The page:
It’s been said that you don’t forgive someone for his or her sake – you forgive them for your sake.
Is that our best option?
Much has been written recently about Coach Monty Williams and the intentional forgiveness he extended to a negligent driver whose actions killed Williams’ wife and injured their children. The driver was speeding at 92-mph in a 40-mph zone just before clipping another vehicle and slamming head-first into Ingrid Williams’s vehicle.
What would you say if someone you loved was ripped away?
Monty Williams offered this perspective:
“Everybody’s praying for me and my family, which is right. But let us not forget that there were two people in this situation. And that family needs prayer as well. And we have no ill will toward that family. In my house, we have a sign that says, ‘As for me and my house, we will serve the Lord.’ We cannot serve the Lord if we don’t have a heart of forgiveness.”
Williams later added, “When we walk away from this place today, let’s celebrate, because my wife is where we all need to be, and I’m envious of that — but I got five crumb-snatchers I have to deal with.”
Mainstream news outlets including Sports Illustrated, ESPN, The New York Post and NBC Sports have not held back on quoting Monty’s clear declaration of faith and invitation to let the family of the driver know they are loved and embraced.
Only…this isn’t the first time Monty Williams has had the opportunity to lash out but instead chose something deeper.
In his last season of life he coached the New Orleans Pelicans into the NBA playoffs. It was the first time in four years that they’d experienced this opportunity, and yet two weeks in they were eliminated. Monty was surprisingly fired.
What would you say if something you loved was ripped away?
“I’m so indebted…I don’t have any bitterness in my heart…I’m a bit hurt, a bit stuffed up but God has always been in control of my life and I’m so blessed to have done what I’ve done here…I can’t just agree with [my boss] on the things that favor me and disagree with him on the things that disfavor me…Romans 8:28 is in my heart: ‘All things work out for people who are called by Jesus Christ.’ And I am certainly hurt, knocked down a little bit, but God’s brought me through too much to complain and be bitter.”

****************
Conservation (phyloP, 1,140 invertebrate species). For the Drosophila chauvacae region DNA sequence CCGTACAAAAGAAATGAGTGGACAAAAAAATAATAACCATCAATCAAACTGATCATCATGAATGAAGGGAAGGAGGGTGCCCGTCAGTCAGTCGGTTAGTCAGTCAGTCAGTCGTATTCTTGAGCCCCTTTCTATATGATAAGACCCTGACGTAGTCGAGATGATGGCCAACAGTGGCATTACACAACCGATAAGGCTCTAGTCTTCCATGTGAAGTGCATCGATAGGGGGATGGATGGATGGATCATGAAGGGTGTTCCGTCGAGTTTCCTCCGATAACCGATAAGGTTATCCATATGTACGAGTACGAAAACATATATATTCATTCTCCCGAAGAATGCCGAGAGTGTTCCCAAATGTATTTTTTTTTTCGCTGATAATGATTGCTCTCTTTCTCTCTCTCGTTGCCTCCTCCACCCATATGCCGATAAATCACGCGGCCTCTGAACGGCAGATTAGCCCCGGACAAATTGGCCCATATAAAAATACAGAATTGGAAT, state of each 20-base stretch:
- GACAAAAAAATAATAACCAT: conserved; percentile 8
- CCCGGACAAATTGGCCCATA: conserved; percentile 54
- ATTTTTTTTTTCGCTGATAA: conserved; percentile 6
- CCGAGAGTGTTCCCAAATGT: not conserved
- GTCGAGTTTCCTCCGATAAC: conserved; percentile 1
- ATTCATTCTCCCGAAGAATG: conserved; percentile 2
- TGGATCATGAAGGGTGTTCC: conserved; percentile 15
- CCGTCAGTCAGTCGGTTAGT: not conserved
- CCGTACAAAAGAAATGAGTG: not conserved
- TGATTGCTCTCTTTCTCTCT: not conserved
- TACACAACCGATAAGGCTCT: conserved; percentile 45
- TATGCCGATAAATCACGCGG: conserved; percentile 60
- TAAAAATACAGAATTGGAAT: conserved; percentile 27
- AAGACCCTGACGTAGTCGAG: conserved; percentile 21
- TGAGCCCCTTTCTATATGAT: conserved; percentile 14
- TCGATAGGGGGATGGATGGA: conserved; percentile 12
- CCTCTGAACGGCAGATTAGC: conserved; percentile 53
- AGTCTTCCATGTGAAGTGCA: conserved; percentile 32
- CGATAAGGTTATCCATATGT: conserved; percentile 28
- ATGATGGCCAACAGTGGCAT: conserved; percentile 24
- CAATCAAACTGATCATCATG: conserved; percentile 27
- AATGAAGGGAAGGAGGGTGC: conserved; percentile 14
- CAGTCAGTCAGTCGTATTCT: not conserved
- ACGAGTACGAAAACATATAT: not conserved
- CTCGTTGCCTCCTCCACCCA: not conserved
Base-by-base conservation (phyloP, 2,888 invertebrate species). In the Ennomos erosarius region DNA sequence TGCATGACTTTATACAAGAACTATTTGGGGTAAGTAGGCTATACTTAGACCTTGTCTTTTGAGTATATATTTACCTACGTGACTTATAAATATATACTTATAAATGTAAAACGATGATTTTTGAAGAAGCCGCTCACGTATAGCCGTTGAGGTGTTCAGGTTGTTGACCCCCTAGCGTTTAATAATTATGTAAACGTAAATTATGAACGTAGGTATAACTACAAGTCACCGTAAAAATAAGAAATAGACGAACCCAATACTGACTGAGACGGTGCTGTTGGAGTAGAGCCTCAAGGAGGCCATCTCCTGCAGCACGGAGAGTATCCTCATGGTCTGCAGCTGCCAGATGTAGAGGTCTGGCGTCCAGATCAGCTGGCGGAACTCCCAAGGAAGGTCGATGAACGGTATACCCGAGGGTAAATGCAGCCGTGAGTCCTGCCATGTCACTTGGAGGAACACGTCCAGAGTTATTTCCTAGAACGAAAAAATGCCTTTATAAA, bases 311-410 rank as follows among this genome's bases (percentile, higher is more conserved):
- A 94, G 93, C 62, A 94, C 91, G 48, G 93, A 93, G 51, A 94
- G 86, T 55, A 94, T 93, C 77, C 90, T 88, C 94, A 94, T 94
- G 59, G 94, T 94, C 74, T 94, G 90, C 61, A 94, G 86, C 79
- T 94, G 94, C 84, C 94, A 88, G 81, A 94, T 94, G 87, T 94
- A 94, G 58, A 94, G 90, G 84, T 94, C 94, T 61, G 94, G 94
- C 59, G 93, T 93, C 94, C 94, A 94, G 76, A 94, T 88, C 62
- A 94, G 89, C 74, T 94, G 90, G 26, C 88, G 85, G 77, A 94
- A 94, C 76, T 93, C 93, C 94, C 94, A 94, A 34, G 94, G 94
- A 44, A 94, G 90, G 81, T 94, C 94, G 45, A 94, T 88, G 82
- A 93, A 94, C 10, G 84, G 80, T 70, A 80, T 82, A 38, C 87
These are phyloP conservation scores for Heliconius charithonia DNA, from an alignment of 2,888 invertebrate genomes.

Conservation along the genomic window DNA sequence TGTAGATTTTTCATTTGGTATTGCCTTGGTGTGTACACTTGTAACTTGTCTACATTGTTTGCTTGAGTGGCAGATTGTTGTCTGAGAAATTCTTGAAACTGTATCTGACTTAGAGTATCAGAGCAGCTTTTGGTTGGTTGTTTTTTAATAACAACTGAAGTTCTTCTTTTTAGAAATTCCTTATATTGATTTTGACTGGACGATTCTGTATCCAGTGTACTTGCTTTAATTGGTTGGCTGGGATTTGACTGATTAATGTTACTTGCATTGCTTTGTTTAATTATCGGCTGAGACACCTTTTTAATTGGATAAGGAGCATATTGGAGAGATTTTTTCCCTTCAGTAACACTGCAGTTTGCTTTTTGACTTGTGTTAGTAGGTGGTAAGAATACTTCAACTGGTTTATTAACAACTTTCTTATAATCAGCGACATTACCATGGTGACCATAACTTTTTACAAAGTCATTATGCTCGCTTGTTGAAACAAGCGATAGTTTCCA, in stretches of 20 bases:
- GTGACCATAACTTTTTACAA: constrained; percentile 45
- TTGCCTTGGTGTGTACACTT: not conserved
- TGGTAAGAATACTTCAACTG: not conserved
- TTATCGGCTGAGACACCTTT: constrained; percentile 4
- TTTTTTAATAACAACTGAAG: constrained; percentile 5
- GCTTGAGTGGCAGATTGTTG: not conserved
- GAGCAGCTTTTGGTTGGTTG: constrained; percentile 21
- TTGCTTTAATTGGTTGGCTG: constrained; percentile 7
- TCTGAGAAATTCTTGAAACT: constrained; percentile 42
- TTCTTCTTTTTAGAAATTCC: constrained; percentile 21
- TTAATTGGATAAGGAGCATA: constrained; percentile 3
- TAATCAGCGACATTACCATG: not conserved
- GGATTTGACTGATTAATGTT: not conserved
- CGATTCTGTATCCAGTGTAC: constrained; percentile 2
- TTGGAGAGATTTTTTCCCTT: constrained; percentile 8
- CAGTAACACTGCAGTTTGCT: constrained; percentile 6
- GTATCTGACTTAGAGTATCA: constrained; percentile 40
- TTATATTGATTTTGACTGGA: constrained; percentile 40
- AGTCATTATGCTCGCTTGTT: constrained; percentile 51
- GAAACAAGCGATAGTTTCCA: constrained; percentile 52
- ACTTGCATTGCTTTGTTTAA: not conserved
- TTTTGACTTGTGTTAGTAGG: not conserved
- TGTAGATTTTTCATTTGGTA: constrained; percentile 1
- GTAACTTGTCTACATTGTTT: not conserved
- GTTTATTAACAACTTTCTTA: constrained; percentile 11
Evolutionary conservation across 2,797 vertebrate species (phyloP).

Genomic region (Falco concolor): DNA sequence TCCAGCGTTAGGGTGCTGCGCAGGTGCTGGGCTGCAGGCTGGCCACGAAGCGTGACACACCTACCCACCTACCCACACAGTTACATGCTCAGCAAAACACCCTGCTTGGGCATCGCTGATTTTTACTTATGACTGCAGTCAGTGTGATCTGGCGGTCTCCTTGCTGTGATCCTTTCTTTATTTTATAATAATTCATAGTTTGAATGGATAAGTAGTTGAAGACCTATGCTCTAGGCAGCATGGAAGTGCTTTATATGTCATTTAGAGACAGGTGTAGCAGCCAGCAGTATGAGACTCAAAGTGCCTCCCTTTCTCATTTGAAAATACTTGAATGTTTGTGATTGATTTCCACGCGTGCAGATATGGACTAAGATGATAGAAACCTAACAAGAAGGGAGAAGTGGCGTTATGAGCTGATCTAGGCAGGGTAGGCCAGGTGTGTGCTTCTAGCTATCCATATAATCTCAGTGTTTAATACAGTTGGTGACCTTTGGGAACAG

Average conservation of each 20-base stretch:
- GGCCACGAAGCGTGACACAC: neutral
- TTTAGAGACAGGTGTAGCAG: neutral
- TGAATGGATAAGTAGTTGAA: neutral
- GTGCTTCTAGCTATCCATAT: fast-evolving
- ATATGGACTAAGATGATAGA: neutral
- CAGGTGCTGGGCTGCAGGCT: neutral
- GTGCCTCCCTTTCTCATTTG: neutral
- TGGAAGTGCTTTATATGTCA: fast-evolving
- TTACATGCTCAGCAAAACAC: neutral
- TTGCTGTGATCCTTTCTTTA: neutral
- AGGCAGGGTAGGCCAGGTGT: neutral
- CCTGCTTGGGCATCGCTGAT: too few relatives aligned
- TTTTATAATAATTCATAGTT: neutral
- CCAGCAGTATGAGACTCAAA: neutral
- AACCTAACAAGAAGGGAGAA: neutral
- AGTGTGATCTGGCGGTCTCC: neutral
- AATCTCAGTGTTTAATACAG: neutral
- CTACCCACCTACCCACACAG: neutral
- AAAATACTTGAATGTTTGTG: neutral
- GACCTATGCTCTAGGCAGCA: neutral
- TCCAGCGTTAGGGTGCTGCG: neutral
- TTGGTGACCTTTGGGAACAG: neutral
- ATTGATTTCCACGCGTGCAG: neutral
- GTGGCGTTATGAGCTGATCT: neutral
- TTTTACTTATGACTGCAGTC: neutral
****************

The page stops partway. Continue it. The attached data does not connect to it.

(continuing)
Today, if not this week, if not this season of life…
you will likely experience something hard.
Maybe it will involve something difficult that happens to your family.
Perhaps you will feel mistreated by your church.
I’m not sure our best action step is merely to forgive someone so we feel better.
You know that one passage we often quote when only a few individuals show up to a church event?
“For where two or three gather in My name, there am I with them.” (Matthew 18:20)
That’s not a verse about attendance.
It’s right in the middle of an entire chapter regarding reconciliation, confession, confrontation, grace, mercy and forgiveness.
When we choose to come together with grace versus pull away with seemingly justifiable anger, Jesus is on display.
As one basketball player put it,
“I have to say in a world of negativity and you look on the news or yahoo, it’s like Kardashians and all this stupid stuff that is pointless and means nothing. All of sudden Monty’s video is getting some press and it’s getting to people hearts. People are learning about things that’s more important on what we focus on for a day-to-day basis.”
God’s promises are always real, but they will only become real to you and others if you’re walking in them in the moments you don’t yet need them. All the in-the-trenches time you spend with Jesus can come out of you in those moments when you and others don’t immediately see Jesus.
It’s likely you are going to need to forgive someone soon or go further with an individual you’ve already forgiven who does yet another thing that requires a response.
You don’t have to sidestep your emotions, nor do you need to try to forget what’s occurred.
What you can do (as the old song suggests) is turn your eyes on Jesus, look full in His wonderful face, and the things of earth will grow strangely dim in the light of His glory and grace…
so that you can be (as Jesus suggests) “the salt of the earth” and “the light of the world.”
I’m sorry to be so candid on this topic, but chances are you or someone you know need to read this… if not for today, for “tomorrow.”
Where are you at with this?
How can we pray for you?
– Tony / @TonyMyles